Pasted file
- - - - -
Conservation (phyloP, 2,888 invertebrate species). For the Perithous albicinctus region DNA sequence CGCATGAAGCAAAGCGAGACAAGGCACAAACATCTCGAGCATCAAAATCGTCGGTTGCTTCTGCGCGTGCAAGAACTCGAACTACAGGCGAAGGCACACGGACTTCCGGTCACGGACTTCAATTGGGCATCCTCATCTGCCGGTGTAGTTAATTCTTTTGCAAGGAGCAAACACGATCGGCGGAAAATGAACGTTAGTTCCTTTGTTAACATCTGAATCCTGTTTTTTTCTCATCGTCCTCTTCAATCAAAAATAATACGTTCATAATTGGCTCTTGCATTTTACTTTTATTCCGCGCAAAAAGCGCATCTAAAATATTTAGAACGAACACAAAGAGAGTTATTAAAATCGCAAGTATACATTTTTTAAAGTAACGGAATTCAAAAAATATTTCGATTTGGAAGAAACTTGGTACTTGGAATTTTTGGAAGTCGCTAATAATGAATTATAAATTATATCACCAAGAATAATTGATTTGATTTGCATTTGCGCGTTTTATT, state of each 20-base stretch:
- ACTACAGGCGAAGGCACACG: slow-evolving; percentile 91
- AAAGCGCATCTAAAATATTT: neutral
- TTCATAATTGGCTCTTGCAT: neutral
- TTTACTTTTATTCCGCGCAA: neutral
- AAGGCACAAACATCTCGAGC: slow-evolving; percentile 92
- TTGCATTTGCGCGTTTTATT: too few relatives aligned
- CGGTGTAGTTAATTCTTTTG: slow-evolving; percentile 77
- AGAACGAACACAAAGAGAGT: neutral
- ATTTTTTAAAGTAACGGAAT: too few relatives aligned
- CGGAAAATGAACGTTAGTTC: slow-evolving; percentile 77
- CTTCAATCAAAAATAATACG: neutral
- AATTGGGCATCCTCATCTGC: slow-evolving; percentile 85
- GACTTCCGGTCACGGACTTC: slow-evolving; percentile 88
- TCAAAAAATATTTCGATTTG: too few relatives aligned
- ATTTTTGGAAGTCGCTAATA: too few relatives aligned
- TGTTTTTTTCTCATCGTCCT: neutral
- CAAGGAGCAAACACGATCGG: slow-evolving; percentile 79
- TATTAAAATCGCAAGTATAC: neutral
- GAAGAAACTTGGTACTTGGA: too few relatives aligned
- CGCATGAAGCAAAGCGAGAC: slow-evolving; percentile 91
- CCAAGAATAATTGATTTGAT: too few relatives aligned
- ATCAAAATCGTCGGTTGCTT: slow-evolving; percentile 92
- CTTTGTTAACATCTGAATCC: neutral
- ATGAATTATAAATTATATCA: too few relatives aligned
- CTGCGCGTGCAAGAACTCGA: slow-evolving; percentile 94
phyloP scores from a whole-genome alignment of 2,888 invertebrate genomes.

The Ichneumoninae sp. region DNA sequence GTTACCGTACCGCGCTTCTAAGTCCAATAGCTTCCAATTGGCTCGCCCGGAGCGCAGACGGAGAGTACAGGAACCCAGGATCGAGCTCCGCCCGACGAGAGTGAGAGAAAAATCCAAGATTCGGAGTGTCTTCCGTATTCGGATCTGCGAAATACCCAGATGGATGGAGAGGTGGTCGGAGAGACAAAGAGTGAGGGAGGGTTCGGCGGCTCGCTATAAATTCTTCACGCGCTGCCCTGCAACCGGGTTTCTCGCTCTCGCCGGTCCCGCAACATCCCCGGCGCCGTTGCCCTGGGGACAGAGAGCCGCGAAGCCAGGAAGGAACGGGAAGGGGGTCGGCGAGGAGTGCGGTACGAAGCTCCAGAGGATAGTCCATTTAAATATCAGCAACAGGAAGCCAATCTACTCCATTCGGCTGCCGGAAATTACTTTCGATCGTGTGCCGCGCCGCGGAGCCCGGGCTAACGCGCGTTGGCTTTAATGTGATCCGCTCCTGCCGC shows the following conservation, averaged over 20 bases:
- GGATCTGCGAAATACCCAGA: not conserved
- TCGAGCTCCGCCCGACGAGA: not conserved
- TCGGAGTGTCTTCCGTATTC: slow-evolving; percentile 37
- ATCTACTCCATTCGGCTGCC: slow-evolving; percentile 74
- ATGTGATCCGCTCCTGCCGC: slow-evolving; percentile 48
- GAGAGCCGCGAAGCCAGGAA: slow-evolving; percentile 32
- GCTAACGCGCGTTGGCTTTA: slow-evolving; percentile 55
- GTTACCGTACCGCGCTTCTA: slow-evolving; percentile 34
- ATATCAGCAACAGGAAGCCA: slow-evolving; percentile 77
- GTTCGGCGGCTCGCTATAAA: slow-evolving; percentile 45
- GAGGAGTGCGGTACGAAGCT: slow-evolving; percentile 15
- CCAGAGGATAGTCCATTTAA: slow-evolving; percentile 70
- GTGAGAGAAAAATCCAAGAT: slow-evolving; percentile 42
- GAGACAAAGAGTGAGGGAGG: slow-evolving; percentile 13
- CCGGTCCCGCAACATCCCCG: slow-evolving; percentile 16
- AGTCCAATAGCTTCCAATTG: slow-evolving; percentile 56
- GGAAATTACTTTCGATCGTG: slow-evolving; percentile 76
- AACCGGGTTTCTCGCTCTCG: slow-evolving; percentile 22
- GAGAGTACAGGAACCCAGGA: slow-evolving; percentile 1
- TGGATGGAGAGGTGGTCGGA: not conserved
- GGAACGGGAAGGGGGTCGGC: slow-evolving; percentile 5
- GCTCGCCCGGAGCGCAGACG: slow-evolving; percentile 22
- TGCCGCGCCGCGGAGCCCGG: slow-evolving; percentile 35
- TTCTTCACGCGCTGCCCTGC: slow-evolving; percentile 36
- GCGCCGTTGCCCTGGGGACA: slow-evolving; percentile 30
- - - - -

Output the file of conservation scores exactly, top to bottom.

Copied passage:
Conservation (phyloP, 2,888 invertebrate species). For the Perithous albicinctus region DNA sequence CGCATGAAGCAAAGCGAGACAAGGCACAAACATCTCGAGCATCAAAATCGTCGGTTGCTTCTGCGCGTGCAAGAACTCGAACTACAGGCGAAGGCACACGGACTTCCGGTCACGGACTTCAATTGGGCATCCTCATCTGCCGGTGTAGTTAATTCTTTTGCAAGGAGCAAACACGATCGGCGGAAAATGAACGTTAGTTCCTTTGTTAACATCTGAATCCTGTTTTTTTCTCATCGTCCTCTTCAATCAAAAATAATACGTTCATAATTGGCTCTTGCATTTTACTTTTATTCCGCGCAAAAAGCGCATCTAAAATATTTAGAACGAACACAAAGAGAGTTATTAAAATCGCAAGTATACATTTTTTAAAGTAACGGAATTCAAAAAATATTTCGATTTGGAAGAAACTTGGTACTTGGAATTTTTGGAAGTCGCTAATAATGAATTATAAATTATATCACCAAGAATAATTGATTTGATTTGCATTTGCGCGTTTTATT, state of each 20-base stretch:
- ACTACAGGCGAAGGCACACG: slow-evolving; percentile 91
- AAAGCGCATCTAAAATATTT: neutral
- TTCATAATTGGCTCTTGCAT: neutral
- TTTACTTTTATTCCGCGCAA: neutral
- AAGGCACAAACATCTCGAGC: slow-evolving; percentile 92
- TTGCATTTGCGCGTTTTATT: too few relatives aligned
- CGGTGTAGTTAATTCTTTTG: slow-evolving; percentile 77
- AGAACGAACACAAAGAGAGT: neutral
- ATTTTTTAAAGTAACGGAAT: too few relatives aligned
- CGGAAAATGAACGTTAGTTC: slow-evolving; percentile 77
- CTTCAATCAAAAATAATACG: neutral
- AATTGGGCATCCTCATCTGC: slow-evolving; percentile 85
- GACTTCCGGTCACGGACTTC: slow-evolving; percentile 88
- TCAAAAAATATTTCGATTTG: too few relatives aligned
- ATTTTTGGAAGTCGCTAATA: too few relatives aligned
- TGTTTTTTTCTCATCGTCCT: neutral
- CAAGGAGCAAACACGATCGG: slow-evolving; percentile 79
- TATTAAAATCGCAAGTATAC: neutral
- GAAGAAACTTGGTACTTGGA: too few relatives aligned
- CGCATGAAGCAAAGCGAGAC: slow-evolving; percentile 91
- CCAAGAATAATTGATTTGAT: too few relatives aligned
- ATCAAAATCGTCGGTTGCTT: slow-evolving; percentile 92
- CTTTGTTAACATCTGAATCC: neutral
- ATGAATTATAAATTATATCA: too few relatives aligned
- CTGCGCGTGCAAGAACTCGA: slow-evolving; percentile 94
phyloP scores from a whole-genome alignment of 2,888 invertebrate genomes.

The Ichneumoninae sp. region DNA sequence GTTACCGTACCGCGCTTCTAAGTCCAATAGCTTCCAATTGGCTCGCCCGGAGCGCAGACGGAGAGTACAGGAACCCAGGATCGAGCTCCGCCCGACGAGAGTGAGAGAAAAATCCAAGATTCGGAGTGTCTTCCGTATTCGGATCTGCGAAATACCCAGATGGATGGAGAGGTGGTCGGAGAGACAAAGAGTGAGGGAGGGTTCGGCGGCTCGCTATAAATTCTTCACGCGCTGCCCTGCAACCGGGTTTCTCGCTCTCGCCGGTCCCGCAACATCCCCGGCGCCGTTGCCCTGGGGACAGAGAGCCGCGAAGCCAGGAAGGAACGGGAAGGGGGTCGGCGAGGAGTGCGGTACGAAGCTCCAGAGGATAGTCCATTTAAATATCAGCAACAGGAAGCCAATCTACTCCATTCGGCTGCCGGAAATTACTTTCGATCGTGTGCCGCGCCGCGGAGCCCGGGCTAACGCGCGTTGGCTTTAATGTGATCCGCTCCTGCCGC shows the following conservation, averaged over 20 bases:
- GGATCTGCGAAATACCCAGA: not conserved
- TCGAGCTCCGCCCGACGAGA: not conserved
- TCGGAGTGTCTTCCGTATTC: slow-evolving; percentile 37
- ATCTACTCCATTCGGCTGCC: slow-evolving; percentile 74
- ATGTGATCCGCTCCTGCCGC: slow-evolving; percentile 48
- GAGAGCCGCGAAGCCAGGAA: slow-evolving; percentile 32
- GCTAACGCGCGTTGGCTTTA: slow-evolving; percentile 55
- GTTACCGTACCGCGCTTCTA: slow-evolving; percentile 34
- ATATCAGCAACAGGAAGCCA: slow-evolving; percentile 77
- GTTCGGCGGCTCGCTATAAA: slow-evolving; percentile 45
- GAGGAGTGCGGTACGAAGCT: slow-evolving; percentile 15
- CCAGAGGATAGTCCATTTAA: slow-evolving; percentile 70
- GTGAGAGAAAAATCCAAGAT: slow-evolving; percentile 42
- GAGACAAAGAGTGAGGGAGG: slow-evolving; percentile 13
- CCGGTCCCGCAACATCCCCG: slow-evolving; percentile 16
- AGTCCAATAGCTTCCAATTG: slow-evolving; percentile 56
- GGAAATTACTTTCGATCGTG: slow-evolving; percentile 76
- AACCGGGTTTCTCGCTCTCG: slow-evolving; percentile 22
- GAGAGTACAGGAACCCAGGA: slow-evolving; percentile 1
- TGGATGGAGAGGTGGTCGGA: not conserved
- GGAACGGGAAGGGGGTCGGC: slow-evolving; percentile 5
- GCTCGCCCGGAGCGCAGACG: slow-evolving; percentile 22
- TGCCGCGCCGCGGAGCCCGG: slow-evolving; percentile 35
- TTCTTCACGCGCTGCCCTGC: slow-evolving; percentile 36
- GCGCCGTTGCCCTGGGGACA: slow-evolving; percentile 30